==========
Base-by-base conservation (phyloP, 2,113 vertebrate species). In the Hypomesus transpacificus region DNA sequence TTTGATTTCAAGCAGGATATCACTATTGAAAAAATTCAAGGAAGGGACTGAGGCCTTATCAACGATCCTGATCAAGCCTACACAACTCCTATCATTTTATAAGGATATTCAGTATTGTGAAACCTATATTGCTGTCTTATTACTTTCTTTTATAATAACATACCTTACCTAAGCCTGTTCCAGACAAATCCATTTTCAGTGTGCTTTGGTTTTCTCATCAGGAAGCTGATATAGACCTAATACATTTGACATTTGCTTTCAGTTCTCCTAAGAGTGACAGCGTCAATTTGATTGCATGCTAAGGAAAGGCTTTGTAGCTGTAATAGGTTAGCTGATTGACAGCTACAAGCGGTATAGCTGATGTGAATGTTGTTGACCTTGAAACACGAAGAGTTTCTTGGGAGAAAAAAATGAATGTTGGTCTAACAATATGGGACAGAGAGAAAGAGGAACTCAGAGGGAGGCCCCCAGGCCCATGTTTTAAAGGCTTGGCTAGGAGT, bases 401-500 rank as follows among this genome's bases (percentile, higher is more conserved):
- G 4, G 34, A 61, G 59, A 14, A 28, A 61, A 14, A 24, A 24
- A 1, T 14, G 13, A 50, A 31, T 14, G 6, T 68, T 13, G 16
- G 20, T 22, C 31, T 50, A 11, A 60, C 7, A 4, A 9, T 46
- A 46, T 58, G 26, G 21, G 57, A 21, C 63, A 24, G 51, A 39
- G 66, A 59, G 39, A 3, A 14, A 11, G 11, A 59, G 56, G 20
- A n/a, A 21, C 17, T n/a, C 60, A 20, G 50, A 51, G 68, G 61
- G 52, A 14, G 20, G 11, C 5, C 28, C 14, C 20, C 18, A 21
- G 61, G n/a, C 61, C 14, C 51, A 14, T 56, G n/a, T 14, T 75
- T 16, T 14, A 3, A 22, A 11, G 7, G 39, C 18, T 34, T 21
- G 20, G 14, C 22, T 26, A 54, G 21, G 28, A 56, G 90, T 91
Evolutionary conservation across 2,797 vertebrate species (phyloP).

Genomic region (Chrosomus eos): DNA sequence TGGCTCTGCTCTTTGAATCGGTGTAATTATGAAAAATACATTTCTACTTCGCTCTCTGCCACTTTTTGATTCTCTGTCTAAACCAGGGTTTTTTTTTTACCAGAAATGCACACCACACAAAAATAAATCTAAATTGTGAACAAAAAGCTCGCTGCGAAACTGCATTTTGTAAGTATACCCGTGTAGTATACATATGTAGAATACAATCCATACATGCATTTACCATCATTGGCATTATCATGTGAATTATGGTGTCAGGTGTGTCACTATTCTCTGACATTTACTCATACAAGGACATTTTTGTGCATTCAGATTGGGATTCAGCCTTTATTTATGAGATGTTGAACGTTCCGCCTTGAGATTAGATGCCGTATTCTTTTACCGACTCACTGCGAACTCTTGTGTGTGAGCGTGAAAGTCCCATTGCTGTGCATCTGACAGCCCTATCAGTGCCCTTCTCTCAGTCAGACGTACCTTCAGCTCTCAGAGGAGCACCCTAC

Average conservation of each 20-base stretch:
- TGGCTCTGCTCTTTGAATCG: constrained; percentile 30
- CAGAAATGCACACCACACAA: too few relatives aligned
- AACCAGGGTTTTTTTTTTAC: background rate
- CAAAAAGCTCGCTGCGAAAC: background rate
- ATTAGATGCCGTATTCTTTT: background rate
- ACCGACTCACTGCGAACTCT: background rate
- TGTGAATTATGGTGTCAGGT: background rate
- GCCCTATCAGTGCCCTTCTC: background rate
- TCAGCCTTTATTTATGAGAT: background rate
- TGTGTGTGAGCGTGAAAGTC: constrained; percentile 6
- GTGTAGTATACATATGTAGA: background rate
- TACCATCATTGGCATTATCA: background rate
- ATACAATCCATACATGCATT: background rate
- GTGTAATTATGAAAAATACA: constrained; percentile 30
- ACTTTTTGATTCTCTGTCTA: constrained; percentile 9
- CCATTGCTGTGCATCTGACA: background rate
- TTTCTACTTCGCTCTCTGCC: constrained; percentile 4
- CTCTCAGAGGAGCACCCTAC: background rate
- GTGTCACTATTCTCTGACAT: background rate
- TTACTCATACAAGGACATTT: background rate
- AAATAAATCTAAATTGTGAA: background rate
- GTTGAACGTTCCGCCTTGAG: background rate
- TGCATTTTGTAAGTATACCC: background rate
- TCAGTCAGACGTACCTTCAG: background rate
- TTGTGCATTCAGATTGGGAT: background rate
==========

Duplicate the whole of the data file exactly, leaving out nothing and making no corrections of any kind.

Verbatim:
Base-by-base conservation (phyloP, 2,113 vertebrate species). In the Hypomesus transpacificus region DNA sequence TTTGATTTCAAGCAGGATATCACTATTGAAAAAATTCAAGGAAGGGACTGAGGCCTTATCAACGATCCTGATCAAGCCTACACAACTCCTATCATTTTATAAGGATATTCAGTATTGTGAAACCTATATTGCTGTCTTATTACTTTCTTTTATAATAACATACCTTACCTAAGCCTGTTCCAGACAAATCCATTTTCAGTGTGCTTTGGTTTTCTCATCAGGAAGCTGATATAGACCTAATACATTTGACATTTGCTTTCAGTTCTCCTAAGAGTGACAGCGTCAATTTGATTGCATGCTAAGGAAAGGCTTTGTAGCTGTAATAGGTTAGCTGATTGACAGCTACAAGCGGTATAGCTGATGTGAATGTTGTTGACCTTGAAACACGAAGAGTTTCTTGGGAGAAAAAAATGAATGTTGGTCTAACAATATGGGACAGAGAGAAAGAGGAACTCAGAGGGAGGCCCCCAGGCCCATGTTTTAAAGGCTTGGCTAGGAGT, bases 401-500 rank as follows among this genome's bases (percentile, higher is more conserved):
- G 4, G 34, A 61, G 59, A 14, A 28, A 61, A 14, A 24, A 24
- A 1, T 14, G 13, A 50, A 31, T 14, G 6, T 68, T 13, G 16
- G 20, T 22, C 31, T 50, A 11, A 60, C 7, A 4, A 9, T 46
- A 46, T 58, G 26, G 21, G 57, A 21, C 63, A 24, G 51, A 39
- G 66, A 59, G 39, A 3, A 14, A 11, G 11, A 59, G 56, G 20
- A n/a, A 21, C 17, T n/a, C 60, A 20, G 50, A 51, G 68, G 61
- G 52, A 14, G 20, G 11, C 5, C 28, C 14, C 20, C 18, A 21
- G 61, G n/a, C 61, C 14, C 51, A 14, T 56, G n/a, T 14, T 75
- T 16, T 14, A 3, A 22, A 11, G 7, G 39, C 18, T 34, T 21
- G 20, G 14, C 22, T 26, A 54, G 21, G 28, A 56, G 90, T 91
Evolutionary conservation across 2,797 vertebrate species (phyloP).

Genomic region (Chrosomus eos): DNA sequence TGGCTCTGCTCTTTGAATCGGTGTAATTATGAAAAATACATTTCTACTTCGCTCTCTGCCACTTTTTGATTCTCTGTCTAAACCAGGGTTTTTTTTTTACCAGAAATGCACACCACACAAAAATAAATCTAAATTGTGAACAAAAAGCTCGCTGCGAAACTGCATTTTGTAAGTATACCCGTGTAGTATACATATGTAGAATACAATCCATACATGCATTTACCATCATTGGCATTATCATGTGAATTATGGTGTCAGGTGTGTCACTATTCTCTGACATTTACTCATACAAGGACATTTTTGTGCATTCAGATTGGGATTCAGCCTTTATTTATGAGATGTTGAACGTTCCGCCTTGAGATTAGATGCCGTATTCTTTTACCGACTCACTGCGAACTCTTGTGTGTGAGCGTGAAAGTCCCATTGCTGTGCATCTGACAGCCCTATCAGTGCCCTTCTCTCAGTCAGACGTACCTTCAGCTCTCAGAGGAGCACCCTAC

Average conservation of each 20-base stretch:
- TGGCTCTGCTCTTTGAATCG: constrained; percentile 30
- CAGAAATGCACACCACACAA: too few relatives aligned
- AACCAGGGTTTTTTTTTTAC: background rate
- CAAAAAGCTCGCTGCGAAAC: background rate
- ATTAGATGCCGTATTCTTTT: background rate
- ACCGACTCACTGCGAACTCT: background rate
- TGTGAATTATGGTGTCAGGT: background rate
- GCCCTATCAGTGCCCTTCTC: background rate
- TCAGCCTTTATTTATGAGAT: background rate
- TGTGTGTGAGCGTGAAAGTC: constrained; percentile 6
- GTGTAGTATACATATGTAGA: background rate
- TACCATCATTGGCATTATCA: background rate
- ATACAATCCATACATGCATT: background rate
- GTGTAATTATGAAAAATACA: constrained; percentile 30
- ACTTTTTGATTCTCTGTCTA: constrained; percentile 9
- CCATTGCTGTGCATCTGACA: background rate
- TTTCTACTTCGCTCTCTGCC: constrained; percentile 4
- CTCTCAGAGGAGCACCCTAC: background rate
- GTGTCACTATTCTCTGACAT: background rate
- TTACTCATACAAGGACATTT: background rate
- AAATAAATCTAAATTGTGAA: background rate
- GTTGAACGTTCCGCCTTGAG: background rate
- TGCATTTTGTAAGTATACCC: background rate
- TCAGTCAGACGTACCTTCAG: background rate
- TTGTGCATTCAGATTGGGAT: background rate